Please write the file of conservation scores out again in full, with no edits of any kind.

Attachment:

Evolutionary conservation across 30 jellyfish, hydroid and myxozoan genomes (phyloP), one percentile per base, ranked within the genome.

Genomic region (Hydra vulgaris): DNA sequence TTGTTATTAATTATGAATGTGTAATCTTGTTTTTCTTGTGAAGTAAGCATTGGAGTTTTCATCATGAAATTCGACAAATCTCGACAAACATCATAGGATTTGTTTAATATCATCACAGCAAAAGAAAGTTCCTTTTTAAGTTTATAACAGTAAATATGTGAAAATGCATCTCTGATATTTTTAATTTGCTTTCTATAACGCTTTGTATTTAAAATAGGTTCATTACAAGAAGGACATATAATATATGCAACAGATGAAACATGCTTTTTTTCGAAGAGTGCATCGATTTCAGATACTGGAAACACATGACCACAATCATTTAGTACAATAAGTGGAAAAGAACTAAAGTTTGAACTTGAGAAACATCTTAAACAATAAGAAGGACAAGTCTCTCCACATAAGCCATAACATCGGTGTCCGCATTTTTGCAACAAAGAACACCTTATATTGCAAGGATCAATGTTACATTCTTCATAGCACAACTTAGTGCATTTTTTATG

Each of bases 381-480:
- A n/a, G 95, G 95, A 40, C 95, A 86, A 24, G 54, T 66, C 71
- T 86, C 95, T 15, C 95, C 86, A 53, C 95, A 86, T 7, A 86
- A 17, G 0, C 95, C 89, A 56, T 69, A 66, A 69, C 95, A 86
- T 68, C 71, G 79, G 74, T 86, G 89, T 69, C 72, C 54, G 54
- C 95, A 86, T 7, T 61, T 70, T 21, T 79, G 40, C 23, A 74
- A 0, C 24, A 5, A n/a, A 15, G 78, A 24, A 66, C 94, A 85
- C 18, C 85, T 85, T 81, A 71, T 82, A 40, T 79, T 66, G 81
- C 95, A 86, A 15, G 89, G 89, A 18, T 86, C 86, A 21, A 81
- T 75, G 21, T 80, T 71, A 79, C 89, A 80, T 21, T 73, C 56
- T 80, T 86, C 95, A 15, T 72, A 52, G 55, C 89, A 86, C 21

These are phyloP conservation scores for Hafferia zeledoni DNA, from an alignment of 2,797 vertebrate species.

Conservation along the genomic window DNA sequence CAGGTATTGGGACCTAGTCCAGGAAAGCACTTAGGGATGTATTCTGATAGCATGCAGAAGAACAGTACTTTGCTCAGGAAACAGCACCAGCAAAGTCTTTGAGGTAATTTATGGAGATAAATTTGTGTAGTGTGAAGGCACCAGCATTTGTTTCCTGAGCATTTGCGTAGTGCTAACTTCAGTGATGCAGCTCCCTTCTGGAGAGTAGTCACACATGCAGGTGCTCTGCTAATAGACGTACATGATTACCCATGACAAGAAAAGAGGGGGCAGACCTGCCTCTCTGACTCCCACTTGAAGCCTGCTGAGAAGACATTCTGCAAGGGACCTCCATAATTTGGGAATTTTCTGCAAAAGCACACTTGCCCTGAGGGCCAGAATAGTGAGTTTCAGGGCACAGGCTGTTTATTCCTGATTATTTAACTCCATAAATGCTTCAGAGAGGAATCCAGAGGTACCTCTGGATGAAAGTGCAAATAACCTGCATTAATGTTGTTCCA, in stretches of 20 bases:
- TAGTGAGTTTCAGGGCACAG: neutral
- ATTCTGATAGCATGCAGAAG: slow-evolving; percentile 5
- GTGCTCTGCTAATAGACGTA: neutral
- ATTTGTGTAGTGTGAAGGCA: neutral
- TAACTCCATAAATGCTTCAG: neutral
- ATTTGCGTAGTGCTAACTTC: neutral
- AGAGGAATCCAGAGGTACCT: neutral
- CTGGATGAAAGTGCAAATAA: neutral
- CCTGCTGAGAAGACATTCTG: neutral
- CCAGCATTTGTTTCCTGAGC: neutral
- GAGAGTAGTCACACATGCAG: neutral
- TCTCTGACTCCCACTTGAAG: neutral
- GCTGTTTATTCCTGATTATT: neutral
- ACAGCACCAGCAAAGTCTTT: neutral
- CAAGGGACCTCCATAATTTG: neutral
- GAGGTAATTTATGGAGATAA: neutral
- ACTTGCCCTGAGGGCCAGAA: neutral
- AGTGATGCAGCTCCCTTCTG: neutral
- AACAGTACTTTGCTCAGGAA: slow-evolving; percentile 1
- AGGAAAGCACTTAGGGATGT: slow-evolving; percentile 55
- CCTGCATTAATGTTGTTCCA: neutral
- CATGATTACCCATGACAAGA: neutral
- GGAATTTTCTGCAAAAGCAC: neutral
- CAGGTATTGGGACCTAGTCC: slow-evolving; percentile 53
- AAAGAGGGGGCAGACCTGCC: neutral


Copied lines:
Evolutionary conservation across 30 jellyfish, hydroid and myxozoan genomes (phyloP), one percentile per base, ranked within the genome.

Genomic region (Hydra vulgaris): DNA sequence TTGTTATTAATTATGAATGTGTAATCTTGTTTTTCTTGTGAAGTAAGCATTGGAGTTTTCATCATGAAATTCGACAAATCTCGACAAACATCATAGGATTTGTTTAATATCATCACAGCAAAAGAAAGTTCCTTTTTAAGTTTATAACAGTAAATATGTGAAAATGCATCTCTGATATTTTTAATTTGCTTTCTATAACGCTTTGTATTTAAAATAGGTTCATTACAAGAAGGACATATAATATATGCAACAGATGAAACATGCTTTTTTTCGAAGAGTGCATCGATTTCAGATACTGGAAACACATGACCACAATCATTTAGTACAATAAGTGGAAAAGAACTAAAGTTTGAACTTGAGAAACATCTTAAACAATAAGAAGGACAAGTCTCTCCACATAAGCCATAACATCGGTGTCCGCATTTTTGCAACAAAGAACACCTTATATTGCAAGGATCAATGTTACATTCTTCATAGCACAACTTAGTGCATTTTTTATG

Each of bases 381-480:
- A n/a, G 95, G 95, A 40, C 95, A 86, A 24, G 54, T 66, C 71
- T 86, C 95, T 15, C 95, C 86, A 53, C 95, A 86, T 7, A 86
- A 17, G 0, C 95, C 89, A 56, T 69, A 66, A 69, C 95, A 86
- T 68, C 71, G 79, G 74, T 86, G 89, T 69, C 72, C 54, G 54
- C 95, A 86, T 7, T 61, T 70, T 21, T 79, G 40, C 23, A 74
- A 0, C 24, A 5, A n/a, A 15, G 78, A 24, A 66, C 94, A 85
- C 18, C 85, T 85, T 81, A 71, T 82, A 40, T 79, T 66, G 81
- C 95, A 86, A 15, G 89, G 89, A 18, T 86, C 86, A 21, A 81
- T 75, G 21, T 80, T 71, A 79, C 89, A 80, T 21, T 73, C 56
- T 80, T 86, C 95, A 15, T 72, A 52, G 55, C 89, A 86, C 21

These are phyloP conservation scores for Hafferia zeledoni DNA, from an alignment of 2,797 vertebrate species.

Conservation along the genomic window DNA sequence CAGGTATTGGGACCTAGTCCAGGAAAGCACTTAGGGATGTATTCTGATAGCATGCAGAAGAACAGTACTTTGCTCAGGAAACAGCACCAGCAAAGTCTTTGAGGTAATTTATGGAGATAAATTTGTGTAGTGTGAAGGCACCAGCATTTGTTTCCTGAGCATTTGCGTAGTGCTAACTTCAGTGATGCAGCTCCCTTCTGGAGAGTAGTCACACATGCAGGTGCTCTGCTAATAGACGTACATGATTACCCATGACAAGAAAAGAGGGGGCAGACCTGCCTCTCTGACTCCCACTTGAAGCCTGCTGAGAAGACATTCTGCAAGGGACCTCCATAATTTGGGAATTTTCTGCAAAAGCACACTTGCCCTGAGGGCCAGAATAGTGAGTTTCAGGGCACAGGCTGTTTATTCCTGATTATTTAACTCCATAAATGCTTCAGAGAGGAATCCAGAGGTACCTCTGGATGAAAGTGCAAATAACCTGCATTAATGTTGTTCCA, in stretches of 20 bases:
- TAGTGAGTTTCAGGGCACAG: neutral
- ATTCTGATAGCATGCAGAAG: slow-evolving; percentile 5
- GTGCTCTGCTAATAGACGTA: neutral
- ATTTGTGTAGTGTGAAGGCA: neutral
- TAACTCCATAAATGCTTCAG: neutral
- ATTTGCGTAGTGCTAACTTC: neutral
- AGAGGAATCCAGAGGTACCT: neutral
- CTGGATGAAAGTGCAAATAA: neutral
- CCTGCTGAGAAGACATTCTG: neutral
- CCAGCATTTGTTTCCTGAGC: neutral
- GAGAGTAGTCACACATGCAG: neutral
- TCTCTGACTCCCACTTGAAG: neutral
- GCTGTTTATTCCTGATTATT: neutral
- ACAGCACCAGCAAAGTCTTT: neutral
- CAAGGGACCTCCATAATTTG: neutral
- GAGGTAATTTATGGAGATAA: neutral
- ACTTGCCCTGAGGGCCAGAA: neutral
- AGTGATGCAGCTCCCTTCTG: neutral
- AACAGTACTTTGCTCAGGAA: slow-evolving; percentile 1
- AGGAAAGCACTTAGGGATGT: slow-evolving; percentile 55
- CCTGCATTAATGTTGTTCCA: neutral
- CATGATTACCCATGACAAGA: neutral
- GGAATTTTCTGCAAAAGCAC: neutral
- CAGGTATTGGGACCTAGTCC: slow-evolving; percentile 53
- AAAGAGGGGGCAGACCTGCC: neutral